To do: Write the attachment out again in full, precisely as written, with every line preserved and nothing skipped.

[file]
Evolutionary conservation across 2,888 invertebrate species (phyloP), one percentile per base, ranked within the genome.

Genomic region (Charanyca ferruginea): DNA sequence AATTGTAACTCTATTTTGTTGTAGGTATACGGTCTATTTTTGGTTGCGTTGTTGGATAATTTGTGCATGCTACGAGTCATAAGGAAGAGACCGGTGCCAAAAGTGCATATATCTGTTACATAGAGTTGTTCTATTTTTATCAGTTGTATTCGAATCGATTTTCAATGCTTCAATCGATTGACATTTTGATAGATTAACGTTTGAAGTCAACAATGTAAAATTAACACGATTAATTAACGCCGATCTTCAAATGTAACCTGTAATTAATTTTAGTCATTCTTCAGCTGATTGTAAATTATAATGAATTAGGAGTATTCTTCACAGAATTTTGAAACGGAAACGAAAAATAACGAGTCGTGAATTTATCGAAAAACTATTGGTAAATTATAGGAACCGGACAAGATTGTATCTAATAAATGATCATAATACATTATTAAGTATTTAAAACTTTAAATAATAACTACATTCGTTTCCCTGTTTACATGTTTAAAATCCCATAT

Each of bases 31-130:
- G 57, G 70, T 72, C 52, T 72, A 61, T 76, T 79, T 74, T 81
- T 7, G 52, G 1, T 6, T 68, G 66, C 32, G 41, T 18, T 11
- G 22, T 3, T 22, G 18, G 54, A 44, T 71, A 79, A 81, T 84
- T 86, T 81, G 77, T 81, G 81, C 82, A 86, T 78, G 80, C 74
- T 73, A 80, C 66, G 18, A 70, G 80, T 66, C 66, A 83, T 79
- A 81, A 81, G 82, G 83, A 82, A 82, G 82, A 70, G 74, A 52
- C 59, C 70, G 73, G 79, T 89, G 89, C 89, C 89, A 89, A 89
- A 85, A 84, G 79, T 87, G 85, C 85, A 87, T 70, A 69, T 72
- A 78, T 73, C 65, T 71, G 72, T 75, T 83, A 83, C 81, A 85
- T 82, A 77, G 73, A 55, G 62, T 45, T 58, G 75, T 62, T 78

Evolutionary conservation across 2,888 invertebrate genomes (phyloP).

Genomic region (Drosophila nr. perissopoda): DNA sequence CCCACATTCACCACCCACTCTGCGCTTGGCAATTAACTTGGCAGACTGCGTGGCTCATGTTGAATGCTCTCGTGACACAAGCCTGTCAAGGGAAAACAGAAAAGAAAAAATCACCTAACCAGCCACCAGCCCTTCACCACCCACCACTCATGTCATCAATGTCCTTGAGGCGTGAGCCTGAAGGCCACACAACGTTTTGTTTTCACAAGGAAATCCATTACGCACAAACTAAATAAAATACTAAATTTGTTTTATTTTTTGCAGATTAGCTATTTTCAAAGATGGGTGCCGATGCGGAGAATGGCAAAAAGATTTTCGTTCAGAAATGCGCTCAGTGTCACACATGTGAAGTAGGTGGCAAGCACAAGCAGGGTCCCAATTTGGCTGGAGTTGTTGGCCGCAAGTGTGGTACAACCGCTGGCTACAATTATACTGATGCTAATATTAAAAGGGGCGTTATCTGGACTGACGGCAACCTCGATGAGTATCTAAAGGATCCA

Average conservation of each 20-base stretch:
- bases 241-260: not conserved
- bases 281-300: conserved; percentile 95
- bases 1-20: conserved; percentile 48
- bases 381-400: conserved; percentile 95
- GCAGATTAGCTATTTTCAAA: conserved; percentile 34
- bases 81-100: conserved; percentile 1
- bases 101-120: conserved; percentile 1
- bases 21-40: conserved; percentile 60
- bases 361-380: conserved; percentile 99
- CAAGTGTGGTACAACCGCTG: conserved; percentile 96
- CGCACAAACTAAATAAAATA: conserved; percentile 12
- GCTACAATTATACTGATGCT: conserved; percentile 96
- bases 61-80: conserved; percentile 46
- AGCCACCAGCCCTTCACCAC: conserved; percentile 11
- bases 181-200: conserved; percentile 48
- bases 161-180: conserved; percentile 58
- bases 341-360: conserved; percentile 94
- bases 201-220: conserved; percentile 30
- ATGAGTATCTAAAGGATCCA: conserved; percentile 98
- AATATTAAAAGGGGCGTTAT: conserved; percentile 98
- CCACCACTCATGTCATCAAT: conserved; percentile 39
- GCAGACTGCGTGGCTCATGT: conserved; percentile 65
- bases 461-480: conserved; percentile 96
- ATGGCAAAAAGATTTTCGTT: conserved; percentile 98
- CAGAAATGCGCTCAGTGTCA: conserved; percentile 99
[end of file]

Evolutionary conservation across 2,888 invertebrate species (phyloP), one percentile per base, ranked within the genome.

Genomic region (Charanyca ferruginea): DNA sequence AATTGTAACTCTATTTTGTTGTAGGTATACGGTCTATTTTTGGTTGCGTTGTTGGATAATTTGTGCATGCTACGAGTCATAAGGAAGAGACCGGTGCCAAAAGTGCATATATCTGTTACATAGAGTTGTTCTATTTTTATCAGTTGTATTCGAATCGATTTTCAATGCTTCAATCGATTGACATTTTGATAGATTAACGTTTGAAGTCAACAATGTAAAATTAACACGATTAATTAACGCCGATCTTCAAATGTAACCTGTAATTAATTTTAGTCATTCTTCAGCTGATTGTAAATTATAATGAATTAGGAGTATTCTTCACAGAATTTTGAAACGGAAACGAAAAATAACGAGTCGTGAATTTATCGAAAAACTATTGGTAAATTATAGGAACCGGACAAGATTGTATCTAATAAATGATCATAATACATTATTAAGTATTTAAAACTTTAAATAATAACTACATTCGTTTCCCTGTTTACATGTTTAAAATCCCATAT

Each of bases 31-130:
- G 57, G 70, T 72, C 52, T 72, A 61, T 76, T 79, T 74, T 81
- T 7, G 52, G 1, T 6, T 68, G 66, C 32, G 41, T 18, T 11
- G 22, T 3, T 22, G 18, G 54, A 44, T 71, A 79, A 81, T 84
- T 86, T 81, G 77, T 81, G 81, C 82, A 86, T 78, G 80, C 74
- T 73, A 80, C 66, G 18, A 70, G 80, T 66, C 66, A 83, T 79
- A 81, A 81, G 82, G 83, A 82, A 82, G 82, A 70, G 74, A 52
- C 59, C 70, G 73, G 79, T 89, G 89, C 89, C 89, A 89, A 89
- A 85, A 84, G 79, T 87, G 85, C 85, A 87, T 70, A 69, T 72
- A 78, T 73, C 65, T 71, G 72, T 75, T 83, A 83, C 81, A 85
- T 82, A 77, G 73, A 55, G 62, T 45, T 58, G 75, T 62, T 78

Evolutionary conservation across 2,888 invertebrate genomes (phyloP).

Genomic region (Drosophila nr. perissopoda): DNA sequence CCCACATTCACCACCCACTCTGCGCTTGGCAATTAACTTGGCAGACTGCGTGGCTCATGTTGAATGCTCTCGTGACACAAGCCTGTCAAGGGAAAACAGAAAAGAAAAAATCACCTAACCAGCCACCAGCCCTTCACCACCCACCACTCATGTCATCAATGTCCTTGAGGCGTGAGCCTGAAGGCCACACAACGTTTTGTTTTCACAAGGAAATCCATTACGCACAAACTAAATAAAATACTAAATTTGTTTTATTTTTTGCAGATTAGCTATTTTCAAAGATGGGTGCCGATGCGGAGAATGGCAAAAAGATTTTCGTTCAGAAATGCGCTCAGTGTCACACATGTGAAGTAGGTGGCAAGCACAAGCAGGGTCCCAATTTGGCTGGAGTTGTTGGCCGCAAGTGTGGTACAACCGCTGGCTACAATTATACTGATGCTAATATTAAAAGGGGCGTTATCTGGACTGACGGCAACCTCGATGAGTATCTAAAGGATCCA

Average conservation of each 20-base stretch:
- bases 241-260: not conserved
- bases 281-300: conserved; percentile 95
- bases 1-20: conserved; percentile 48
- bases 381-400: conserved; percentile 95
- GCAGATTAGCTATTTTCAAA: conserved; percentile 34
- bases 81-100: conserved; percentile 1
- bases 101-120: conserved; percentile 1
- bases 21-40: conserved; percentile 60
- bases 361-380: conserved; percentile 99
- CAAGTGTGGTACAACCGCTG: conserved; percentile 96
- CGCACAAACTAAATAAAATA: conserved; percentile 12
- GCTACAATTATACTGATGCT: conserved; percentile 96
- bases 61-80: conserved; percentile 46
- AGCCACCAGCCCTTCACCAC: conserved; percentile 11
- bases 181-200: conserved; percentile 48
- bases 161-180: conserved; percentile 58
- bases 341-360: conserved; percentile 94
- bases 201-220: conserved; percentile 30
- ATGAGTATCTAAAGGATCCA: conserved; percentile 98
- AATATTAAAAGGGGCGTTAT: conserved; percentile 98
- CCACCACTCATGTCATCAAT: conserved; percentile 39
- GCAGACTGCGTGGCTCATGT: conserved; percentile 65
- bases 461-480: conserved; percentile 96
- ATGGCAAAAAGATTTTCGTT: conserved; percentile 98
- CAGAAATGCGCTCAGTGTCA: conserved; percentile 99